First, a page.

Writing for Kindle

Some time back it was suggested that people should use Open Office (and I think it was the open office file type as well) because Word didn’t translate well into Kindle style files.

Now I see that Amazon says just upload Word into Kindle Create and she’ll be right.

Umm, any advice?

13 thoughts on “Writing for Kindle”

  1. Create Space takes more than one file type, but I would recommend that you convert your Word doc to PDF before uploading.

  2. ^^ Not the usual me, as it were

    Tim

    Word and Open Office / Libre Office produce horrible HTML full of dreck. If nothing else you will be charged over the odds for file transmission, but the finished ebook will look vile and behave unpredictably depending on which device is used to display it.

    Best practice is to hand-code an epub file and convert it to mobi using Kindlegen (free software from Amazon). However this is a technical, finicky and time-consuming business and if you have only one or two books to upload it’s hardly worth learning. Instead I strongly recommend creating an epub with Sigil (cross-platform and free). It is easy to use and there are tutorials on YouTube. Then convert the epub to mobi using Kindlegen as above. Amazon will automatically convert the mobi to azw.

    Start by saving your text as plain UTF-8, adopting some sort of markup language for headings, italics, etc. Use HTML tags if you know them (e.g. <h1> and </h1> for H1 headings). You will anyway be converting these characters to HTML tags using find-and-replace in Sigil, so you need different characters for, e.g., “start italics” and “end italics”.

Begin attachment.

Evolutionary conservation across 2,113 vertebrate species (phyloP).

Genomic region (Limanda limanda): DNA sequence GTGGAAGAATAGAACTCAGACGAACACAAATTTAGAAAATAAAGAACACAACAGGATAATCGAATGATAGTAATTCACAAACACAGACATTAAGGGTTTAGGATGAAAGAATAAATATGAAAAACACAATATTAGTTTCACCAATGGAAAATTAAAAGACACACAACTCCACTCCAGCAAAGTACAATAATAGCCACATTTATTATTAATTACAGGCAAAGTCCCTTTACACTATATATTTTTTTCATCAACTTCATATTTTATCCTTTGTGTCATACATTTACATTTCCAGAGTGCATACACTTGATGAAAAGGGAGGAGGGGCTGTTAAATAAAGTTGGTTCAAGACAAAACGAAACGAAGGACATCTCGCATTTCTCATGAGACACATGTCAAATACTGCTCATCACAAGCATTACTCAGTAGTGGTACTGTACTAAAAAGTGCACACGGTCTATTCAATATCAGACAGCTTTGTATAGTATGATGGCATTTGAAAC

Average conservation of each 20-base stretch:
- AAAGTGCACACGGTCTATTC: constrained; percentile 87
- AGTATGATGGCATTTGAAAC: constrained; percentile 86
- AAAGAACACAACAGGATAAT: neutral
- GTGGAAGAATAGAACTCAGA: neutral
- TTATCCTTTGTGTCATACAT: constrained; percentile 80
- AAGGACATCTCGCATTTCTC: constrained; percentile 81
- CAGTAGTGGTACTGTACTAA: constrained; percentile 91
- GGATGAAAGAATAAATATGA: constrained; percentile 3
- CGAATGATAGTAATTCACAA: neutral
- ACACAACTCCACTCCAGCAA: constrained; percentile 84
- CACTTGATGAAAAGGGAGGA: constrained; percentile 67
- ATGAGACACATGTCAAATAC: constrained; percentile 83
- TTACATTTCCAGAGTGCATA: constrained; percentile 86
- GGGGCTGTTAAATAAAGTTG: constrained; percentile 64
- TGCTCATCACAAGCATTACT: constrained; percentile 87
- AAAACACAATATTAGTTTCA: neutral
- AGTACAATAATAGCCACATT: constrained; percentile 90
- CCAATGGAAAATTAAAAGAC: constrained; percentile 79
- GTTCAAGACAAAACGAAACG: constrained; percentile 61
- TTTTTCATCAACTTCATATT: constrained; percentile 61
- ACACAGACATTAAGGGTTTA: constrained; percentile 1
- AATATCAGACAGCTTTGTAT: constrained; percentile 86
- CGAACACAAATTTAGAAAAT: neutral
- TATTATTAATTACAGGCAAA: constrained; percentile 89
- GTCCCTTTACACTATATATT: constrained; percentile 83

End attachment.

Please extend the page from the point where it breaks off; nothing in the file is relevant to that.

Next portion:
The beauty of Sigil is that you will have a ready-made epub for uploading to other ebook retailers. Access to the Apple and Kobo stores is difficult unless you are based in the U.S., so use Smashwords.com (an ebook-seller and also an aggregator), who will distribute your book to every store except Amazon — assuming you don’t want to give Amazon an exclusive right to sell it. Smashwords will also accept a Word file provided it is formatted according to their Style Guide (free to download).

    Epub is the industry standard ebook format. Having your book as an epub will also allow you to sell it directly to readers from your own site, should you wish.

    BTW this is all part of my job and has been gleaned from bitter experience!

  3. Haven’t got round to trying it, but if you have a Mac you might want to give iBooks Author a whack.

    It’ll generate ePubs books for you, along with other formats.

    Free, from the Mac App store

    https://www.apple.com/ibooks-author/

    If it doesn’t import wot you have write, copy and paste in then reformat.

  4. My advice is not to bother to learn about computers.

    They are a passing fad and won’t catch on.

    Stick with a pencil and pad of paper.

  5. AndrewC: Amren, borther.

    Tim- you could try it and see what happens? Obviously it isn’t going to be the most elegant solution, but if it doesn’t look like shit and isn’t 50 megs that will satisfy most people.

  6. Import your Word file into Kindle Create. It’s dead easy to get the formatting right for Kindle from there. I did it for my most recent book about three weeks ago.

  7. I’ve been converting word documents to mobipocket using mobipocket creator for years.
    No trouble with formatting.

    Then reading them via kindle software on ipad or mobile phone.

    Mobipocket (.prc) is readable on kindles.
    Its the base for kindle.

  8. @Thomas P Fuller
    Can you write a book in word/libre office/google docs and then paste it into Sigil? Or would that cause problems

  9. “Create Space takes more than one file type, but I would recommend that you convert your Word doc to PDF before uploading.”

    CreateSpace is not Kindle. PDF is good for print (CreateSpace) but bad for ebooks (Kindle).

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